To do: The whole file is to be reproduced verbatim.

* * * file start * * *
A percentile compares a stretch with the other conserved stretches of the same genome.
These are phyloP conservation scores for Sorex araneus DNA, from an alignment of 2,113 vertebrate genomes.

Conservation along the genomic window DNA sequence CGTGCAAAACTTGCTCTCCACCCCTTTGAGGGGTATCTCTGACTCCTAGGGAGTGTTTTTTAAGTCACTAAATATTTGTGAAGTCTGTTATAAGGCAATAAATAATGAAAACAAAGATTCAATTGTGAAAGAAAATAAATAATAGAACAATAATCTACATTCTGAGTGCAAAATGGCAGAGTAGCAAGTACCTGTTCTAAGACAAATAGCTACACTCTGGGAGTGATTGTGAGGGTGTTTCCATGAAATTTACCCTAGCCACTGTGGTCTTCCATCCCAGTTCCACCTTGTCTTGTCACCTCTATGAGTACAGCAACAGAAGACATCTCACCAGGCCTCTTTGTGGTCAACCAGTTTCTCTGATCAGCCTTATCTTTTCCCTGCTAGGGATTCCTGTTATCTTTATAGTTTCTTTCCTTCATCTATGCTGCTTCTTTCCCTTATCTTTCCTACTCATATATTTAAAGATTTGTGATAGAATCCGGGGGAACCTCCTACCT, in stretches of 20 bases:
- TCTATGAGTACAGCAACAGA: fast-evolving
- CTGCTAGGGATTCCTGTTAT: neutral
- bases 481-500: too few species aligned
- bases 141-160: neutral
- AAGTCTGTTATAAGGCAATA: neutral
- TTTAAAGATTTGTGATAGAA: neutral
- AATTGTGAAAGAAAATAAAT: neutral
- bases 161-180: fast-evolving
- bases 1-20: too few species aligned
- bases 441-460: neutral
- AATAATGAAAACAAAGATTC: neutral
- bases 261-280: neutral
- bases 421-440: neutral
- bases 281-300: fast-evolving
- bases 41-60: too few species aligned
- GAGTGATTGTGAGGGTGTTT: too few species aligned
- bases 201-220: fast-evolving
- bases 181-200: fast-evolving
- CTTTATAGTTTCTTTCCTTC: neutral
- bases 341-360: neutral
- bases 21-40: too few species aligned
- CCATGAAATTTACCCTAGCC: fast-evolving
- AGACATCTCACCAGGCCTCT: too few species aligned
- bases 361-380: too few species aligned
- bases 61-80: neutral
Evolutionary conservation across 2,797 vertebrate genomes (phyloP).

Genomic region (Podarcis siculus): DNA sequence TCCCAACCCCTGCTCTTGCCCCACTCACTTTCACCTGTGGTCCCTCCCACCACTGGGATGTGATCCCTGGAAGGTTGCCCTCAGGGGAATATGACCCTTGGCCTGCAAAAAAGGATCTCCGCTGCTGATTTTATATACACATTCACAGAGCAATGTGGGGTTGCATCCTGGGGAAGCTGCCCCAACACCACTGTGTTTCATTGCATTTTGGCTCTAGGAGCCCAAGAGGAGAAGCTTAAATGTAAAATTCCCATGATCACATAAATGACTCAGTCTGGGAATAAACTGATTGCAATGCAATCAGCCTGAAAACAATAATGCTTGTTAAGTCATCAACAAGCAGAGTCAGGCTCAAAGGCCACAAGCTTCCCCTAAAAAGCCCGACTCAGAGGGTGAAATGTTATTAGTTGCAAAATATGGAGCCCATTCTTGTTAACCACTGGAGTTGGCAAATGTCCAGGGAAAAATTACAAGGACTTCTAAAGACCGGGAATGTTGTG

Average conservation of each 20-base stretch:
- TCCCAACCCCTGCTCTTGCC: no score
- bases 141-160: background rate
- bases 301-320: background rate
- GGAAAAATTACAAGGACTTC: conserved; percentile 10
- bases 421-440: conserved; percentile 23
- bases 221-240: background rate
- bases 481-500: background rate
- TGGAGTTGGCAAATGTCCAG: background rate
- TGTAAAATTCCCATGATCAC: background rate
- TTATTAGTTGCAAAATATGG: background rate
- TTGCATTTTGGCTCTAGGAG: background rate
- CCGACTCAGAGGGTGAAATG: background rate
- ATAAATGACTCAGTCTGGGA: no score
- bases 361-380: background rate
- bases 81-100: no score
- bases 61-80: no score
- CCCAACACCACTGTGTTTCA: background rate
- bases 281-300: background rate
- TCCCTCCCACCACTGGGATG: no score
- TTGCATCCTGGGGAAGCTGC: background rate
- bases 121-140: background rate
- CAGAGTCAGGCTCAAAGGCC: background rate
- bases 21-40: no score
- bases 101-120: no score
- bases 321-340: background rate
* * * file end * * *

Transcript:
A percentile compares a stretch with the other conserved stretches of the same genome.
These are phyloP conservation scores for Sorex araneus DNA, from an alignment of 2,113 vertebrate genomes.

Conservation along the genomic window DNA sequence CGTGCAAAACTTGCTCTCCACCCCTTTGAGGGGTATCTCTGACTCCTAGGGAGTGTTTTTTAAGTCACTAAATATTTGTGAAGTCTGTTATAAGGCAATAAATAATGAAAACAAAGATTCAATTGTGAAAGAAAATAAATAATAGAACAATAATCTACATTCTGAGTGCAAAATGGCAGAGTAGCAAGTACCTGTTCTAAGACAAATAGCTACACTCTGGGAGTGATTGTGAGGGTGTTTCCATGAAATTTACCCTAGCCACTGTGGTCTTCCATCCCAGTTCCACCTTGTCTTGTCACCTCTATGAGTACAGCAACAGAAGACATCTCACCAGGCCTCTTTGTGGTCAACCAGTTTCTCTGATCAGCCTTATCTTTTCCCTGCTAGGGATTCCTGTTATCTTTATAGTTTCTTTCCTTCATCTATGCTGCTTCTTTCCCTTATCTTTCCTACTCATATATTTAAAGATTTGTGATAGAATCCGGGGGAACCTCCTACCT, in stretches of 20 bases:
- TCTATGAGTACAGCAACAGA: fast-evolving
- CTGCTAGGGATTCCTGTTAT: neutral
- bases 481-500: too few species aligned
- bases 141-160: neutral
- AAGTCTGTTATAAGGCAATA: neutral
- TTTAAAGATTTGTGATAGAA: neutral
- AATTGTGAAAGAAAATAAAT: neutral
- bases 161-180: fast-evolving
- bases 1-20: too few species aligned
- bases 441-460: neutral
- AATAATGAAAACAAAGATTC: neutral
- bases 261-280: neutral
- bases 421-440: neutral
- bases 281-300: fast-evolving
- bases 41-60: too few species aligned
- GAGTGATTGTGAGGGTGTTT: too few species aligned
- bases 201-220: fast-evolving
- bases 181-200: fast-evolving
- CTTTATAGTTTCTTTCCTTC: neutral
- bases 341-360: neutral
- bases 21-40: too few species aligned
- CCATGAAATTTACCCTAGCC: fast-evolving
- AGACATCTCACCAGGCCTCT: too few species aligned
- bases 361-380: too few species aligned
- bases 61-80: neutral
Evolutionary conservation across 2,797 vertebrate genomes (phyloP).

Genomic region (Podarcis siculus): DNA sequence TCCCAACCCCTGCTCTTGCCCCACTCACTTTCACCTGTGGTCCCTCCCACCACTGGGATGTGATCCCTGGAAGGTTGCCCTCAGGGGAATATGACCCTTGGCCTGCAAAAAAGGATCTCCGCTGCTGATTTTATATACACATTCACAGAGCAATGTGGGGTTGCATCCTGGGGAAGCTGCCCCAACACCACTGTGTTTCATTGCATTTTGGCTCTAGGAGCCCAAGAGGAGAAGCTTAAATGTAAAATTCCCATGATCACATAAATGACTCAGTCTGGGAATAAACTGATTGCAATGCAATCAGCCTGAAAACAATAATGCTTGTTAAGTCATCAACAAGCAGAGTCAGGCTCAAAGGCCACAAGCTTCCCCTAAAAAGCCCGACTCAGAGGGTGAAATGTTATTAGTTGCAAAATATGGAGCCCATTCTTGTTAACCACTGGAGTTGGCAAATGTCCAGGGAAAAATTACAAGGACTTCTAAAGACCGGGAATGTTGTG

Average conservation of each 20-base stretch:
- TCCCAACCCCTGCTCTTGCC: no score
- bases 141-160: background rate
- bases 301-320: background rate
- GGAAAAATTACAAGGACTTC: conserved; percentile 10
- bases 421-440: conserved; percentile 23
- bases 221-240: background rate
- bases 481-500: background rate
- TGGAGTTGGCAAATGTCCAG: background rate
- TGTAAAATTCCCATGATCAC: background rate
- TTATTAGTTGCAAAATATGG: background rate
- TTGCATTTTGGCTCTAGGAG: background rate
- CCGACTCAGAGGGTGAAATG: background rate
- ATAAATGACTCAGTCTGGGA: no score
- bases 361-380: background rate
- bases 81-100: no score
- bases 61-80: no score
- CCCAACACCACTGTGTTTCA: background rate
- bases 281-300: background rate
- TCCCTCCCACCACTGGGATG: no score
- TTGCATCCTGGGGAAGCTGC: background rate
- bases 121-140: background rate
- CAGAGTCAGGCTCAAAGGCC: background rate
- bases 21-40: no score
- bases 101-120: no score
- bases 321-340: background rate